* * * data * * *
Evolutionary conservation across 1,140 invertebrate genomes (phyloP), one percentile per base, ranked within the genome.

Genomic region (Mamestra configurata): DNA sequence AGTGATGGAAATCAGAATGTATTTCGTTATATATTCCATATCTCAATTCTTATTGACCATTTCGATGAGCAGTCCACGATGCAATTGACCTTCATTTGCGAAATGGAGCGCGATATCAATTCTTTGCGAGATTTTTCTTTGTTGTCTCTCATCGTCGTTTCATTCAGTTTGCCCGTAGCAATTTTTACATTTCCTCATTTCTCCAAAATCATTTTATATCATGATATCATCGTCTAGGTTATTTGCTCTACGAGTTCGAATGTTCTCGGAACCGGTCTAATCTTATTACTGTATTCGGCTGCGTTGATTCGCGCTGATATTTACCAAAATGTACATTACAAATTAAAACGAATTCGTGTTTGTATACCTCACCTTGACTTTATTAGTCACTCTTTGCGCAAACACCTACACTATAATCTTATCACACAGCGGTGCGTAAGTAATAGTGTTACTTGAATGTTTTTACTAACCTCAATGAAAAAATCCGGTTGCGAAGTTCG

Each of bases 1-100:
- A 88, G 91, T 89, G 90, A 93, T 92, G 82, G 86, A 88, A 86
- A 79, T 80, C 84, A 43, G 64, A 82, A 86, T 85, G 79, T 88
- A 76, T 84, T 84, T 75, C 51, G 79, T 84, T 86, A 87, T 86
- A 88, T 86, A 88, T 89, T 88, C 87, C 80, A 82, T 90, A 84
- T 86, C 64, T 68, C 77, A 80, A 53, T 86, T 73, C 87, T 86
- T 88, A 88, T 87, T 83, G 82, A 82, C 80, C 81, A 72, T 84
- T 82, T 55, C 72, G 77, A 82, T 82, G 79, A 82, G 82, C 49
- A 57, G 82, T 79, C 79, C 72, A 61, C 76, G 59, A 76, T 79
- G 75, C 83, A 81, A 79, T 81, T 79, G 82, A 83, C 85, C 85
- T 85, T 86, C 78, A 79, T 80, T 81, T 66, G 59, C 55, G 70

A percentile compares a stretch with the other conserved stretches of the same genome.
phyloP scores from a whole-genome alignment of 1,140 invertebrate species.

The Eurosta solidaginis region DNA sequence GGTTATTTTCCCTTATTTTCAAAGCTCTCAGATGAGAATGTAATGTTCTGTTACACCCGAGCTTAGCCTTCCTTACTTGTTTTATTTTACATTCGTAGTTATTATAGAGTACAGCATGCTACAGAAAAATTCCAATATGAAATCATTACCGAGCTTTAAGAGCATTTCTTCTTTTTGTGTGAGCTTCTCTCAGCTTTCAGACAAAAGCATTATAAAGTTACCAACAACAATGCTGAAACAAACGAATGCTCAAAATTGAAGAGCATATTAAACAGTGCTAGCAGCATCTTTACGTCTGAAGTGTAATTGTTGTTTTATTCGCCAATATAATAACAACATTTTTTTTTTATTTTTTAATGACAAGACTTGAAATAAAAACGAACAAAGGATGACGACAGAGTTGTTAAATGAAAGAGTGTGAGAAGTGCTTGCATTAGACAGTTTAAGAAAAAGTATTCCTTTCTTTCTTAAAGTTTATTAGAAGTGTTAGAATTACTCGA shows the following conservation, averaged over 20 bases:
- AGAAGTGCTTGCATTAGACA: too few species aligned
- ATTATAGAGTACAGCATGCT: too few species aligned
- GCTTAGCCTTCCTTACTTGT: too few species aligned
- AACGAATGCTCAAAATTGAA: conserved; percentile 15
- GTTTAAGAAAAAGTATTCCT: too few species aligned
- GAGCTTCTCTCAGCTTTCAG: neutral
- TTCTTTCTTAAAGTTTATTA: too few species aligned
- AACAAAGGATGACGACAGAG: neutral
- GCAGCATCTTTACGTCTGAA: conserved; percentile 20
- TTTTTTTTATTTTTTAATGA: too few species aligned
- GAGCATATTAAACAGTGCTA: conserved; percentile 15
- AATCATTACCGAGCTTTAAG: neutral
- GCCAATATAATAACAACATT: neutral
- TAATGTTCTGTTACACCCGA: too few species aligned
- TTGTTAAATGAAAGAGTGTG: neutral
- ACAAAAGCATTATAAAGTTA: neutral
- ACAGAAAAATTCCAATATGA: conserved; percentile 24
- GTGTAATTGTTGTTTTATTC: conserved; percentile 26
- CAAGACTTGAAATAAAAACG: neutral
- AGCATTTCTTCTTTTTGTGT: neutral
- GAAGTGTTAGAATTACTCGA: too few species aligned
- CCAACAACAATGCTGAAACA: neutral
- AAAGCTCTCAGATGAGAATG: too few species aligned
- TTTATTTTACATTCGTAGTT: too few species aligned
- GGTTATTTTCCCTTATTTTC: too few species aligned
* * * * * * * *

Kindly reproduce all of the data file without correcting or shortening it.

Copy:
Evolutionary conservation across 1,140 invertebrate genomes (phyloP), one percentile per base, ranked within the genome.

Genomic region (Mamestra configurata): DNA sequence AGTGATGGAAATCAGAATGTATTTCGTTATATATTCCATATCTCAATTCTTATTGACCATTTCGATGAGCAGTCCACGATGCAATTGACCTTCATTTGCGAAATGGAGCGCGATATCAATTCTTTGCGAGATTTTTCTTTGTTGTCTCTCATCGTCGTTTCATTCAGTTTGCCCGTAGCAATTTTTACATTTCCTCATTTCTCCAAAATCATTTTATATCATGATATCATCGTCTAGGTTATTTGCTCTACGAGTTCGAATGTTCTCGGAACCGGTCTAATCTTATTACTGTATTCGGCTGCGTTGATTCGCGCTGATATTTACCAAAATGTACATTACAAATTAAAACGAATTCGTGTTTGTATACCTCACCTTGACTTTATTAGTCACTCTTTGCGCAAACACCTACACTATAATCTTATCACACAGCGGTGCGTAAGTAATAGTGTTACTTGAATGTTTTTACTAACCTCAATGAAAAAATCCGGTTGCGAAGTTCG

Each of bases 1-100:
- A 88, G 91, T 89, G 90, A 93, T 92, G 82, G 86, A 88, A 86
- A 79, T 80, C 84, A 43, G 64, A 82, A 86, T 85, G 79, T 88
- A 76, T 84, T 84, T 75, C 51, G 79, T 84, T 86, A 87, T 86
- A 88, T 86, A 88, T 89, T 88, C 87, C 80, A 82, T 90, A 84
- T 86, C 64, T 68, C 77, A 80, A 53, T 86, T 73, C 87, T 86
- T 88, A 88, T 87, T 83, G 82, A 82, C 80, C 81, A 72, T 84
- T 82, T 55, C 72, G 77, A 82, T 82, G 79, A 82, G 82, C 49
- A 57, G 82, T 79, C 79, C 72, A 61, C 76, G 59, A 76, T 79
- G 75, C 83, A 81, A 79, T 81, T 79, G 82, A 83, C 85, C 85
- T 85, T 86, C 78, A 79, T 80, T 81, T 66, G 59, C 55, G 70

A percentile compares a stretch with the other conserved stretches of the same genome.
phyloP scores from a whole-genome alignment of 1,140 invertebrate species.

The Eurosta solidaginis region DNA sequence GGTTATTTTCCCTTATTTTCAAAGCTCTCAGATGAGAATGTAATGTTCTGTTACACCCGAGCTTAGCCTTCCTTACTTGTTTTATTTTACATTCGTAGTTATTATAGAGTACAGCATGCTACAGAAAAATTCCAATATGAAATCATTACCGAGCTTTAAGAGCATTTCTTCTTTTTGTGTGAGCTTCTCTCAGCTTTCAGACAAAAGCATTATAAAGTTACCAACAACAATGCTGAAACAAACGAATGCTCAAAATTGAAGAGCATATTAAACAGTGCTAGCAGCATCTTTACGTCTGAAGTGTAATTGTTGTTTTATTCGCCAATATAATAACAACATTTTTTTTTTATTTTTTAATGACAAGACTTGAAATAAAAACGAACAAAGGATGACGACAGAGTTGTTAAATGAAAGAGTGTGAGAAGTGCTTGCATTAGACAGTTTAAGAAAAAGTATTCCTTTCTTTCTTAAAGTTTATTAGAAGTGTTAGAATTACTCGA shows the following conservation, averaged over 20 bases:
- AGAAGTGCTTGCATTAGACA: too few species aligned
- ATTATAGAGTACAGCATGCT: too few species aligned
- GCTTAGCCTTCCTTACTTGT: too few species aligned
- AACGAATGCTCAAAATTGAA: conserved; percentile 15
- GTTTAAGAAAAAGTATTCCT: too few species aligned
- GAGCTTCTCTCAGCTTTCAG: neutral
- TTCTTTCTTAAAGTTTATTA: too few species aligned
- AACAAAGGATGACGACAGAG: neutral
- GCAGCATCTTTACGTCTGAA: conserved; percentile 20
- TTTTTTTTATTTTTTAATGA: too few species aligned
- GAGCATATTAAACAGTGCTA: conserved; percentile 15
- AATCATTACCGAGCTTTAAG: neutral
- GCCAATATAATAACAACATT: neutral
- TAATGTTCTGTTACACCCGA: too few species aligned
- TTGTTAAATGAAAGAGTGTG: neutral
- ACAAAAGCATTATAAAGTTA: neutral
- ACAGAAAAATTCCAATATGA: conserved; percentile 24
- GTGTAATTGTTGTTTTATTC: conserved; percentile 26
- CAAGACTTGAAATAAAAACG: neutral
- AGCATTTCTTCTTTTTGTGT: neutral
- GAAGTGTTAGAATTACTCGA: too few species aligned
- CCAACAACAATGCTGAAACA: neutral
- AAAGCTCTCAGATGAGAATG: too few species aligned
- TTTATTTTACATTCGTAGTT: too few species aligned
- GGTTATTTTCCCTTATTTTC: too few species aligned